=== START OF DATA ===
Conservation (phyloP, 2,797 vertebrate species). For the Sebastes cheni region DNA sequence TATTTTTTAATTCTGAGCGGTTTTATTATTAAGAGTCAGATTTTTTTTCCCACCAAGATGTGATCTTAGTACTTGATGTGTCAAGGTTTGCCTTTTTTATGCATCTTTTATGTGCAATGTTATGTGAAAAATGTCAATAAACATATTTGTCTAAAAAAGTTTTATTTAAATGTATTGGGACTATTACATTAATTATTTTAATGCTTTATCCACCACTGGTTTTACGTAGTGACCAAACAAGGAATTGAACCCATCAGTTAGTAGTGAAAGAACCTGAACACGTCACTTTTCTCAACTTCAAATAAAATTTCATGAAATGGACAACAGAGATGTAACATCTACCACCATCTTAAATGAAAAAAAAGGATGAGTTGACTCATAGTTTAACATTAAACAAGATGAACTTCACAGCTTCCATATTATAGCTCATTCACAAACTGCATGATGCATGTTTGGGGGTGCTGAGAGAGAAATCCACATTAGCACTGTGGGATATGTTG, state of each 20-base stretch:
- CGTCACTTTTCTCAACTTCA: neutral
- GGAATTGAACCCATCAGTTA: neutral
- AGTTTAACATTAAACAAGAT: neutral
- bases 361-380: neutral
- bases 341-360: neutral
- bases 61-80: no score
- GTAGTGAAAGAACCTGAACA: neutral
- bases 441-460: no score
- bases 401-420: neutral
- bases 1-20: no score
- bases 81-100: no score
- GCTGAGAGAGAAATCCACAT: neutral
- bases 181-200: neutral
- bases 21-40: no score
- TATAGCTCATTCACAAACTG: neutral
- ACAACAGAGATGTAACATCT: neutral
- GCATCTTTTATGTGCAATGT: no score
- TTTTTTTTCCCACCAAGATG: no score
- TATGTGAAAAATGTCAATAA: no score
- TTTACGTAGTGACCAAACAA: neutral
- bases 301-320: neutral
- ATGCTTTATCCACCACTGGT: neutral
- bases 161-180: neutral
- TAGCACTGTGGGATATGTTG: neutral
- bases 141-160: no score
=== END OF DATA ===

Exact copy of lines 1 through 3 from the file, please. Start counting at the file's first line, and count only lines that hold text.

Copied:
Conservation (phyloP, 2,797 vertebrate species). For the Sebastes cheni region DNA sequence TATTTTTTAATTCTGAGCGGTTTTATTATTAAGAGTCAGATTTTTTTTCCCACCAAGATGTGATCTTAGTACTTGATGTGTCAAGGTTTGCCTTTTTTATGCATCTTTTATGTGCAATGTTATGTGAAAAATGTCAATAAACATATTTGTCTAAAAAAGTTTTATTTAAATGTATTGGGACTATTACATTAATTATTTTAATGCTTTATCCACCACTGGTTTTACGTAGTGACCAAACAAGGAATTGAACCCATCAGTTAGTAGTGAAAGAACCTGAACACGTCACTTTTCTCAACTTCAAATAAAATTTCATGAAATGGACAACAGAGATGTAACATCTACCACCATCTTAAATGAAAAAAAAGGATGAGTTGACTCATAGTTTAACATTAAACAAGATGAACTTCACAGCTTCCATATTATAGCTCATTCACAAACTGCATGATGCATGTTTGGGGGTGCTGAGAGAGAAATCCACATTAGCACTGTGGGATATGTTG, state of each 20-base stretch:
- CGTCACTTTTCTCAACTTCA: neutral
- GGAATTGAACCCATCAGTTA: neutral